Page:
How to Make the Most of Your Doctor Appointments

Many people find doctor visits to be a stressful experience. Their blood pressure may skyrocket and they may have a tendency to forget all of the questions that they had before their appointment. This often leads to frustration and the sense that an expensive appointment was a waste of time and money. No one wants this to happen to them. 

This leaves the question: What steps can you take to ensure that you make the most of your doctor appointment? 

Therefore, we’ve come up with numerous recommendations and which you’ll find laid out below. 

#1 Have Moral Support with You

Often people go to doctor’s appointments alone, for a variety of reasons. For example, it may be difficult to coordinate appointment times with other family members and friends. Also, some people may be uncomfortable discussing very personal issues in front of other people. But, despite these reservations, it can be very helpful to have someone you trust with you. A trusted friend, a family member, and even a caregiver can help reassure you and ensure that you are as calm as possible during the appointment. Also, this person can take notes for you and prompt you to ask some of the important questions that you may have. 

#2 Be Prepared

You are the expert on your own body and how you feel at any point in time, therefore, you know the issues that concern you. Before your appointment, write down any questions that you might have and it may also be helpful to do research your symptoms. This does not mean that you are self-diagnosing. Instead, you are equipping yourself with information to ask informed questions and have a better understanding of what your doctor is talking about.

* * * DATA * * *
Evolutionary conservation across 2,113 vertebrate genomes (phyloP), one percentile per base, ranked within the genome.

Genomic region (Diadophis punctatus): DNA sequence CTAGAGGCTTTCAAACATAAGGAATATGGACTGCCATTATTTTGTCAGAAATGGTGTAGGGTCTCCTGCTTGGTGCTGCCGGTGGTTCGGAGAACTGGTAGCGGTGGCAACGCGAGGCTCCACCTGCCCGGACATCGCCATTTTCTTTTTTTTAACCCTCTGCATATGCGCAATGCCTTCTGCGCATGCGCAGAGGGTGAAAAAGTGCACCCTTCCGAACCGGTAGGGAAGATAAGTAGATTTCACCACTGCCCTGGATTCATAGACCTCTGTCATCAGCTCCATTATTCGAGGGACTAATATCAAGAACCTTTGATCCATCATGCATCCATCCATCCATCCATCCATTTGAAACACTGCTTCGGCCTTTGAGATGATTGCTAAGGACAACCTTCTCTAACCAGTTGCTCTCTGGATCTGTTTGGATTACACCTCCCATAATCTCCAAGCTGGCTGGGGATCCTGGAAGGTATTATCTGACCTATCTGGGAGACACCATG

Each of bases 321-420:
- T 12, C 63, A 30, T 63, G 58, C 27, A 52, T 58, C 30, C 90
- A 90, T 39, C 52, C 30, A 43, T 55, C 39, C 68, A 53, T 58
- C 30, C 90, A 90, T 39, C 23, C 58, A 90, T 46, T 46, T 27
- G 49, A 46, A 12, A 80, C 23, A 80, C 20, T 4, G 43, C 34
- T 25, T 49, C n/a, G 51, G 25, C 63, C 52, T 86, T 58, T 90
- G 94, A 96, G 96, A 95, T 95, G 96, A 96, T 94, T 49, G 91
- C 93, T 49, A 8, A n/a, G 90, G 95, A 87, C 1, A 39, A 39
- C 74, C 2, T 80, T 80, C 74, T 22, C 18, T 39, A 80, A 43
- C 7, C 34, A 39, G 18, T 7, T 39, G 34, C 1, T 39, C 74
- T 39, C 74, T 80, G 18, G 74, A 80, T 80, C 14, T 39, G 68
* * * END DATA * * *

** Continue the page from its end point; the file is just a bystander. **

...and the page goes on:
Part of being prepared also means writing down all of your symptoms, so that you don’t forget any critical pieces of information during the appointment. For example, if you are visiting a GI specialist, it may be helpful to record in a notebook or tablet when you have experienced vomiting or diarrhea. You should also indicate if these episodes were linked to the food that you ate. 

#3 Be Honest and Transparent

The best way for your doctor to be able to help you is if he or she knows all of the details about your health and lifestyle. Part of being transparent is sharing all of your symptoms, even if you find some of these symptoms embarrassing or personal. Some people struggle to discuss different bodily functions. Remind yourself that your doctor is a well-trained professional and that your doctor is not judging you. He or she wants to help you to the best of his or her ability. Honesty also extends to providing truthful information about various lifestyle choices, particularly when they ask questions about your smoking or drinking history.  

#4 Full Information Also Involves Your Medication

Again, transparency and honesty are important so that your provider can give you the best possible care. Most doctors keep your medication list as part of your electronic medical record. But, if you are seeing a new doctor or if there have been changes in your medication list, make sure to bring an updated list with you to your appointment. This is important for various reasons. First, in some cases, the medication itself can cause troubling symptoms. If the doctor knows your medication list, he or she may be able to determine if your symptoms are linked to medication. Also, some drugs can badly interact with other drugs, causing a cavalcade of problems. 

To safely prescribe medication, a doctor needs to know what other medications you regularly take. In addition, it is important that you share more than just your prescription medication list. You also need to tell them about any over-the-counter medications and supplements that you may be taking.

#5 Leave With Information